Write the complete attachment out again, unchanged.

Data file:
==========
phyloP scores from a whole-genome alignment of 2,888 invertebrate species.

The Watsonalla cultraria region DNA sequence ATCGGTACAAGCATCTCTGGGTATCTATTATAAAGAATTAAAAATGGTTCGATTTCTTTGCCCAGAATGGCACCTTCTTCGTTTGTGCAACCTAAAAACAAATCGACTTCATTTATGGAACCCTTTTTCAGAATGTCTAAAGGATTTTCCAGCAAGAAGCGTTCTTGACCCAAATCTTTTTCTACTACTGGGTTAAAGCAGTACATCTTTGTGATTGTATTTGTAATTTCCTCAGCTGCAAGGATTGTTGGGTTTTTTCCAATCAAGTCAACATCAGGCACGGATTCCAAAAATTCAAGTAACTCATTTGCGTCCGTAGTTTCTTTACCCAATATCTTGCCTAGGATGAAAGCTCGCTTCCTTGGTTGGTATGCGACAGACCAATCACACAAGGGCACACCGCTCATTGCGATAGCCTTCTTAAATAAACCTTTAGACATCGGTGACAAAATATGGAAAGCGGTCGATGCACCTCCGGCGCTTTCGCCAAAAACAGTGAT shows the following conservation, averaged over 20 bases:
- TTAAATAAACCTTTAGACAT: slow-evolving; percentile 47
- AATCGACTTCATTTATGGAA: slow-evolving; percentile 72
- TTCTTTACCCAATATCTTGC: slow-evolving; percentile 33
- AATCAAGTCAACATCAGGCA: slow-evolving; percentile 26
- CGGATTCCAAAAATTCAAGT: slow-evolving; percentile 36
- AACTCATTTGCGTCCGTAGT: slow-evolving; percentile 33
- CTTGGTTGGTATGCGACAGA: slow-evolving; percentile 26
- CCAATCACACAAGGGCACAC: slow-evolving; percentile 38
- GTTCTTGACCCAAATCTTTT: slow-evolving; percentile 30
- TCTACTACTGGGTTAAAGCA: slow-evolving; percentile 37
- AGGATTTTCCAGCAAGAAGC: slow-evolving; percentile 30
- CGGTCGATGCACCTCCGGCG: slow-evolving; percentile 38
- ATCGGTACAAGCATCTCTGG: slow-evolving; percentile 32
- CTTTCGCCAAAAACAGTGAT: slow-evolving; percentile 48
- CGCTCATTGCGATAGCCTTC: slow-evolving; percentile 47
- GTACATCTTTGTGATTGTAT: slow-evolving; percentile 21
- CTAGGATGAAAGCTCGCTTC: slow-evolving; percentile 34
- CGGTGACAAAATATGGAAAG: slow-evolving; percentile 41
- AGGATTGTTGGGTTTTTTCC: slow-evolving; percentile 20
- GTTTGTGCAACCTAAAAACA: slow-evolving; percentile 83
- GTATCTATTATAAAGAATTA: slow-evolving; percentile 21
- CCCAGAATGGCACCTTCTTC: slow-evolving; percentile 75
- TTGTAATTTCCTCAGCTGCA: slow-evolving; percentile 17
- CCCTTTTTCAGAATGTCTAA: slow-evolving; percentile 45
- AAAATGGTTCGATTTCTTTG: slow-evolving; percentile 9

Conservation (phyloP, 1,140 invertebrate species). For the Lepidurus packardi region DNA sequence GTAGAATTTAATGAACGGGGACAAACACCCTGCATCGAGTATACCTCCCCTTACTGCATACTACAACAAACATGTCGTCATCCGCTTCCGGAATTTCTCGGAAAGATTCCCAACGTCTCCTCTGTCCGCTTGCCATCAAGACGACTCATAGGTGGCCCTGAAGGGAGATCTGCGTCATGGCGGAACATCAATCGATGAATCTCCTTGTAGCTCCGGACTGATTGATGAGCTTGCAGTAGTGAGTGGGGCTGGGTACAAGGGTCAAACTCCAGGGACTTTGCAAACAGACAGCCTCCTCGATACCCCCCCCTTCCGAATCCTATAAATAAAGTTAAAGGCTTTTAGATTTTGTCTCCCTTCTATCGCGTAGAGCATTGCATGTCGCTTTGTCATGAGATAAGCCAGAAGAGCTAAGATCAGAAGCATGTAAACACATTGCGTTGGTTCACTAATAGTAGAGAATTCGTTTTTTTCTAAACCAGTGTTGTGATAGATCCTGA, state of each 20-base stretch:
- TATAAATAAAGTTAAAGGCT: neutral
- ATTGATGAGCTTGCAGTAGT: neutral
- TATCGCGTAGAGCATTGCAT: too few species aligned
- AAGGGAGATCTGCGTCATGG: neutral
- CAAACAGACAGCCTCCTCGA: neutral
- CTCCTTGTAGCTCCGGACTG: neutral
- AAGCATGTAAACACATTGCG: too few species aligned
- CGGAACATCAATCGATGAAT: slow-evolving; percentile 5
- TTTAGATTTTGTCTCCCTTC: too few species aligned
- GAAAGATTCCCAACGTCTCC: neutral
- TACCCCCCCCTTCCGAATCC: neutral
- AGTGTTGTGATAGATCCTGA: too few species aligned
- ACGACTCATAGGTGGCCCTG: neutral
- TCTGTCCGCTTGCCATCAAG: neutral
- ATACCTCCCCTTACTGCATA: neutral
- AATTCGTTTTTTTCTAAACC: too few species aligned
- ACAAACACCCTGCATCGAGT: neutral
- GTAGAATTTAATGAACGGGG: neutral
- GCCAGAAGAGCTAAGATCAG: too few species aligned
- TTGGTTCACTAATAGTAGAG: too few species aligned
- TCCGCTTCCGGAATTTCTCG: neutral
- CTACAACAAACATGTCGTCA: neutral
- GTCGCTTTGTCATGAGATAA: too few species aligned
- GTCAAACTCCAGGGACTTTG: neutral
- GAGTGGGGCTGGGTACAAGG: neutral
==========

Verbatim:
phyloP scores from a whole-genome alignment of 2,888 invertebrate species.

The Watsonalla cultraria region DNA sequence ATCGGTACAAGCATCTCTGGGTATCTATTATAAAGAATTAAAAATGGTTCGATTTCTTTGCCCAGAATGGCACCTTCTTCGTTTGTGCAACCTAAAAACAAATCGACTTCATTTATGGAACCCTTTTTCAGAATGTCTAAAGGATTTTCCAGCAAGAAGCGTTCTTGACCCAAATCTTTTTCTACTACTGGGTTAAAGCAGTACATCTTTGTGATTGTATTTGTAATTTCCTCAGCTGCAAGGATTGTTGGGTTTTTTCCAATCAAGTCAACATCAGGCACGGATTCCAAAAATTCAAGTAACTCATTTGCGTCCGTAGTTTCTTTACCCAATATCTTGCCTAGGATGAAAGCTCGCTTCCTTGGTTGGTATGCGACAGACCAATCACACAAGGGCACACCGCTCATTGCGATAGCCTTCTTAAATAAACCTTTAGACATCGGTGACAAAATATGGAAAGCGGTCGATGCACCTCCGGCGCTTTCGCCAAAAACAGTGAT shows the following conservation, averaged over 20 bases:
- TTAAATAAACCTTTAGACAT: slow-evolving; percentile 47
- AATCGACTTCATTTATGGAA: slow-evolving; percentile 72
- TTCTTTACCCAATATCTTGC: slow-evolving; percentile 33
- AATCAAGTCAACATCAGGCA: slow-evolving; percentile 26
- CGGATTCCAAAAATTCAAGT: slow-evolving; percentile 36
- AACTCATTTGCGTCCGTAGT: slow-evolving; percentile 33
- CTTGGTTGGTATGCGACAGA: slow-evolving; percentile 26
- CCAATCACACAAGGGCACAC: slow-evolving; percentile 38
- GTTCTTGACCCAAATCTTTT: slow-evolving; percentile 30
- TCTACTACTGGGTTAAAGCA: slow-evolving; percentile 37
- AGGATTTTCCAGCAAGAAGC: slow-evolving; percentile 30
- CGGTCGATGCACCTCCGGCG: slow-evolving; percentile 38
- ATCGGTACAAGCATCTCTGG: slow-evolving; percentile 32
- CTTTCGCCAAAAACAGTGAT: slow-evolving; percentile 48
- CGCTCATTGCGATAGCCTTC: slow-evolving; percentile 47
- GTACATCTTTGTGATTGTAT: slow-evolving; percentile 21
- CTAGGATGAAAGCTCGCTTC: slow-evolving; percentile 34
- CGGTGACAAAATATGGAAAG: slow-evolving; percentile 41
- AGGATTGTTGGGTTTTTTCC: slow-evolving; percentile 20
- GTTTGTGCAACCTAAAAACA: slow-evolving; percentile 83
- GTATCTATTATAAAGAATTA: slow-evolving; percentile 21
- CCCAGAATGGCACCTTCTTC: slow-evolving; percentile 75
- TTGTAATTTCCTCAGCTGCA: slow-evolving; percentile 17
- CCCTTTTTCAGAATGTCTAA: slow-evolving; percentile 45
- AAAATGGTTCGATTTCTTTG: slow-evolving; percentile 9

Conservation (phyloP, 1,140 invertebrate species). For the Lepidurus packardi region DNA sequence GTAGAATTTAATGAACGGGGACAAACACCCTGCATCGAGTATACCTCCCCTTACTGCATACTACAACAAACATGTCGTCATCCGCTTCCGGAATTTCTCGGAAAGATTCCCAACGTCTCCTCTGTCCGCTTGCCATCAAGACGACTCATAGGTGGCCCTGAAGGGAGATCTGCGTCATGGCGGAACATCAATCGATGAATCTCCTTGTAGCTCCGGACTGATTGATGAGCTTGCAGTAGTGAGTGGGGCTGGGTACAAGGGTCAAACTCCAGGGACTTTGCAAACAGACAGCCTCCTCGATACCCCCCCCTTCCGAATCCTATAAATAAAGTTAAAGGCTTTTAGATTTTGTCTCCCTTCTATCGCGTAGAGCATTGCATGTCGCTTTGTCATGAGATAAGCCAGAAGAGCTAAGATCAGAAGCATGTAAACACATTGCGTTGGTTCACTAATAGTAGAGAATTCGTTTTTTTCTAAACCAGTGTTGTGATAGATCCTGA, state of each 20-base stretch:
- TATAAATAAAGTTAAAGGCT: neutral
- ATTGATGAGCTTGCAGTAGT: neutral
- TATCGCGTAGAGCATTGCAT: too few species aligned
- AAGGGAGATCTGCGTCATGG: neutral
- CAAACAGACAGCCTCCTCGA: neutral
- CTCCTTGTAGCTCCGGACTG: neutral
- AAGCATGTAAACACATTGCG: too few species aligned
- CGGAACATCAATCGATGAAT: slow-evolving; percentile 5
- TTTAGATTTTGTCTCCCTTC: too few species aligned
- GAAAGATTCCCAACGTCTCC: neutral
- TACCCCCCCCTTCCGAATCC: neutral
- AGTGTTGTGATAGATCCTGA: too few species aligned
- ACGACTCATAGGTGGCCCTG: neutral
- TCTGTCCGCTTGCCATCAAG: neutral
- ATACCTCCCCTTACTGCATA: neutral
- AATTCGTTTTTTTCTAAACC: too few species aligned
- ACAAACACCCTGCATCGAGT: neutral
- GTAGAATTTAATGAACGGGG: neutral
- GCCAGAAGAGCTAAGATCAG: too few species aligned
- TTGGTTCACTAATAGTAGAG: too few species aligned
- TCCGCTTCCGGAATTTCTCG: neutral
- CTACAACAAACATGTCGTCA: neutral
- GTCGCTTTGTCATGAGATAA: too few species aligned
- GTCAAACTCCAGGGACTTTG: neutral
- GAGTGGGGCTGGGTACAAGG: neutral